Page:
People should be aware that there are very significant differences in opinion over the proper use of opioid pain medications between physicians. For years, doctors were taught that people with ‘real pain’ rarely become addicted to pain medications. I was stunned when I read a study a couple years ago that claimed that less than 10% of patient who are prescribed pain medications develop opioid dependence. My clinical experience, after working for ten years in pain treatment and for about 20 years as a physician, suggest a number at least five times higher.

More and more doctors are realizing that for most people, opioid pain medications do little to increase function. People become tolerant to whatever dose of pain medication they are taking, and with that tolerance, the pain relief goes away—unless the dose is increased, which only repeats the cycle at a higher tolerance level. Patients become slaves to their medications, developing severe withdrawal from missing even one dose. Their high tolerance makes it difficult to treat pain from surgery, or from other painful conditions that the patient may develop. Finally, there is more and more evidence for the phenomenon of ‘opioid-induced hyperalgesia’ where pain symptoms are ultimately increased by opioid pain medications.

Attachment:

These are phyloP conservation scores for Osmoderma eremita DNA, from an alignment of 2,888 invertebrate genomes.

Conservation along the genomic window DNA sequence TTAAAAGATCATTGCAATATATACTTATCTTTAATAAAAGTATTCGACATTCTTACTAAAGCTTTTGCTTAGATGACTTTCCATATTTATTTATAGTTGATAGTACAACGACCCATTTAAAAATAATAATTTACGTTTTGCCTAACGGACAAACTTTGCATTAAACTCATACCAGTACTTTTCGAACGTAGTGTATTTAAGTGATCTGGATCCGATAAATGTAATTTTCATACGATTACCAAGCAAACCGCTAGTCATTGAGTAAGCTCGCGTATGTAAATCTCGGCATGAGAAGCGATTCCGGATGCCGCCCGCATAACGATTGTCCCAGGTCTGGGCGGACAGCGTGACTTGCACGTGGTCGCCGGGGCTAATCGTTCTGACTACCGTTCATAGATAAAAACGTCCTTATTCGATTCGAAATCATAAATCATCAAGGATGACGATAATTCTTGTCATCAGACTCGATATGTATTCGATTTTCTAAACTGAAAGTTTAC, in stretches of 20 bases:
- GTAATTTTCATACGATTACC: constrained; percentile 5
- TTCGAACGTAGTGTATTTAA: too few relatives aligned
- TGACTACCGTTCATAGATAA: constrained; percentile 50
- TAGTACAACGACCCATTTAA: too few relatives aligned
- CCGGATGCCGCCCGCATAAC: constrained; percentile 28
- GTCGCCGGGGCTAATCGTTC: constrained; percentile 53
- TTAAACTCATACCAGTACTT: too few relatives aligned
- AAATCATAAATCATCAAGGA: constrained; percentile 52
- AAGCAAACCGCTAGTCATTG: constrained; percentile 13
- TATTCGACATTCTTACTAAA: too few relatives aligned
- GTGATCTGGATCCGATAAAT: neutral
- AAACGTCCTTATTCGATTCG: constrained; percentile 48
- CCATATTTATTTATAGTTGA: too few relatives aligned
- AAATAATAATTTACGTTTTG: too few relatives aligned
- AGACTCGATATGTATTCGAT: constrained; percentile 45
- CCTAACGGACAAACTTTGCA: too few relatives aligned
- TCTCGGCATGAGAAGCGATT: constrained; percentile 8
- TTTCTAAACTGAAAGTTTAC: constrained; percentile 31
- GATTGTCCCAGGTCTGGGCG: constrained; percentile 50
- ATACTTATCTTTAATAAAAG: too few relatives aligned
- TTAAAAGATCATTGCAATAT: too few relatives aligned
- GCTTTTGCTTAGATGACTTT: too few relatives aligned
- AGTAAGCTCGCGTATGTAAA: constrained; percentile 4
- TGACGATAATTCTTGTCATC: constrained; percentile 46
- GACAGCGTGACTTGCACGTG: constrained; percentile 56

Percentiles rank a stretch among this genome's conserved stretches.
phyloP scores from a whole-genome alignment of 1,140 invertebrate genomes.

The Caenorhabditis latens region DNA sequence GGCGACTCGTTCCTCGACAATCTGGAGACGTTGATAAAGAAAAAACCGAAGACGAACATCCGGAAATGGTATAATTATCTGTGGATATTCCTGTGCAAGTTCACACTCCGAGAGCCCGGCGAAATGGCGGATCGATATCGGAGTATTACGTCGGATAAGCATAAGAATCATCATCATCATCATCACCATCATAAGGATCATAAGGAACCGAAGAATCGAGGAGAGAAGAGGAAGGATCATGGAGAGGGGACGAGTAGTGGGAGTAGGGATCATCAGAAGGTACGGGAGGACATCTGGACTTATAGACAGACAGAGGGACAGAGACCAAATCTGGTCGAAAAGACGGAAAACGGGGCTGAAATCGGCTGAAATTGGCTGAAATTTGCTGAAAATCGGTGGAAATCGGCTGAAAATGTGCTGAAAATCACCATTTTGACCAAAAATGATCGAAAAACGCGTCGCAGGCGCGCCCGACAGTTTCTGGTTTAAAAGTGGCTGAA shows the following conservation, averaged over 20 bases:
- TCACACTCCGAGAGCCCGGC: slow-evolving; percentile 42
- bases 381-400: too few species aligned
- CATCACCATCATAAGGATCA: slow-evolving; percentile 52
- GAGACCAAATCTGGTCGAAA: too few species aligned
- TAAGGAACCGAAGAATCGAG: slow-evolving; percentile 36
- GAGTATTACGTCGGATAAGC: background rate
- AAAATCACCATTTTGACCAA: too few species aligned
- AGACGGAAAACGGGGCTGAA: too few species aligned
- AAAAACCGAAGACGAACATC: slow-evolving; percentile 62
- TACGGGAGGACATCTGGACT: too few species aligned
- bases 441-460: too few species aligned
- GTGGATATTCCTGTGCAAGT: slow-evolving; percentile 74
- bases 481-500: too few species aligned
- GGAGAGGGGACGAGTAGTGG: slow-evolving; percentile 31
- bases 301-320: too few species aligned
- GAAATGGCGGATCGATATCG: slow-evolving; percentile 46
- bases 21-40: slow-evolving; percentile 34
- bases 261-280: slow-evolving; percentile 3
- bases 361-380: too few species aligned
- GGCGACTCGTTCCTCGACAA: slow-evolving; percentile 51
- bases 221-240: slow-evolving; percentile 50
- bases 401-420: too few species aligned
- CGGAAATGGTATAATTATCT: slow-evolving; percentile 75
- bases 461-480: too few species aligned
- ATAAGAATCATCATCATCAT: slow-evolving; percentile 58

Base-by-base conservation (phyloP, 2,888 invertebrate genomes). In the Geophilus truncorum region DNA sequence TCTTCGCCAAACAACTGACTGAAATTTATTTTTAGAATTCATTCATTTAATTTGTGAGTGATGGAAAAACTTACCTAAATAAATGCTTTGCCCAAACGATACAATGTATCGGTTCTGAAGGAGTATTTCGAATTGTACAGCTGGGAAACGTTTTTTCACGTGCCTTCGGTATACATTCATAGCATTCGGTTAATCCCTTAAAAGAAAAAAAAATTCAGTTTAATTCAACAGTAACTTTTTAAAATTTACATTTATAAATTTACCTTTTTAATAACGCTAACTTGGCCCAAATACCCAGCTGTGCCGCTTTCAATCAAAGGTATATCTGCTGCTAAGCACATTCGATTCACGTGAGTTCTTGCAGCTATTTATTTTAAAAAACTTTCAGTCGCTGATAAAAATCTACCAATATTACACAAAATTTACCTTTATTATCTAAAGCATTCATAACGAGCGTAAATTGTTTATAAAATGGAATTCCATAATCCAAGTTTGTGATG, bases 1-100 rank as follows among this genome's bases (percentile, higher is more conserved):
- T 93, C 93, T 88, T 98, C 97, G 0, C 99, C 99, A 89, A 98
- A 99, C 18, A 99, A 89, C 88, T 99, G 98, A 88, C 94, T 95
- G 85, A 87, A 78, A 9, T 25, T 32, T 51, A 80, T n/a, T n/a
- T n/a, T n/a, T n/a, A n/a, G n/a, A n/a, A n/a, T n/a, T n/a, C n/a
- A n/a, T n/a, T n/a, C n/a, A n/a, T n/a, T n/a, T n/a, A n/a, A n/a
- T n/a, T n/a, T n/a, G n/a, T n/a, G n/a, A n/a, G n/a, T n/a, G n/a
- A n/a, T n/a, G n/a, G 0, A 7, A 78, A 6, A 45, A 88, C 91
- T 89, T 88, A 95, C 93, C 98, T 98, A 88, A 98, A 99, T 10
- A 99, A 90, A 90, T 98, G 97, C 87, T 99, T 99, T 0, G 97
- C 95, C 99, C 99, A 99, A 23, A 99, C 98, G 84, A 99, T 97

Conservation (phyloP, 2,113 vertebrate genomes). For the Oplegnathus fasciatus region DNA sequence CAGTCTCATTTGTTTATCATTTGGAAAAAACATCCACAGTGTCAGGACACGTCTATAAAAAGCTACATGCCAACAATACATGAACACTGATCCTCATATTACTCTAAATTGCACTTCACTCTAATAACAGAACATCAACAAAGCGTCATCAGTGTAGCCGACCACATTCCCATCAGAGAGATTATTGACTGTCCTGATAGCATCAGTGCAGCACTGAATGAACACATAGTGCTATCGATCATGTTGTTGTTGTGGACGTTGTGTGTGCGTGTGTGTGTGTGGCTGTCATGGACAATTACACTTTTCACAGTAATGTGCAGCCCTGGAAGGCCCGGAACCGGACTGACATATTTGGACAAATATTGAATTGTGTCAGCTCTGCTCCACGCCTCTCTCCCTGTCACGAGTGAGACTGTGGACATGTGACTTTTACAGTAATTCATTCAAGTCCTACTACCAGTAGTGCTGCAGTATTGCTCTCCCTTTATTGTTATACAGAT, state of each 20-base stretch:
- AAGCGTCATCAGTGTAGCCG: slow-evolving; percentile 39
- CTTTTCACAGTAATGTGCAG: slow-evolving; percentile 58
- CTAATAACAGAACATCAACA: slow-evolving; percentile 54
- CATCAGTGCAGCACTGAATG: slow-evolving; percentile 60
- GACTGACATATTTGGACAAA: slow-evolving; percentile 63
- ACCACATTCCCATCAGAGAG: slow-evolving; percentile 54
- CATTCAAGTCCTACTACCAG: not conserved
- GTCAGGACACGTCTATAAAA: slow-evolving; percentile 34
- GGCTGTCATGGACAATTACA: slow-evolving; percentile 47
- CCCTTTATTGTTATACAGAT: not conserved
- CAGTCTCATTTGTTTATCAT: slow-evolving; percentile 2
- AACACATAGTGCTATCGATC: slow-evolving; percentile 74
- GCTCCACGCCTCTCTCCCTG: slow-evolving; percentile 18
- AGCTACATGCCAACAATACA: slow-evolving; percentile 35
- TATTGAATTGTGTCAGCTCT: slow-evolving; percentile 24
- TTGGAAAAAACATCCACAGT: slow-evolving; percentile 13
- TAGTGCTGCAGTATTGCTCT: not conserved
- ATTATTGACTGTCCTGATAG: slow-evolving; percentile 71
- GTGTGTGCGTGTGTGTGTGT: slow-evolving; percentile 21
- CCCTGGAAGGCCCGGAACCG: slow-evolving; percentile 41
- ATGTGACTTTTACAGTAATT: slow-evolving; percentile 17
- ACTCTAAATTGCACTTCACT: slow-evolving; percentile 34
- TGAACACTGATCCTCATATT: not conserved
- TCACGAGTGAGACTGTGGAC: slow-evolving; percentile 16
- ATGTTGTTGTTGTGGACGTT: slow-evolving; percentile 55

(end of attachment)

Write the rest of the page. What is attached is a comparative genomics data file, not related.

But patients still want pain medications when they are in pain, no matter how many lectures they hear about ‘decreased function,’ hyperalgesia, or tolerance. Doctors are placed in the position of giving patients what they ask for, even if it is ultimately bad for them— or protecting patients and standing up to their anger. Standing up to patient anger is not what many doctors signed up for when they went to medical school, and goes against their desire to help people—and to be liked for helping people.

And I don’t know if any course or certificate will help doctors deal with THAT.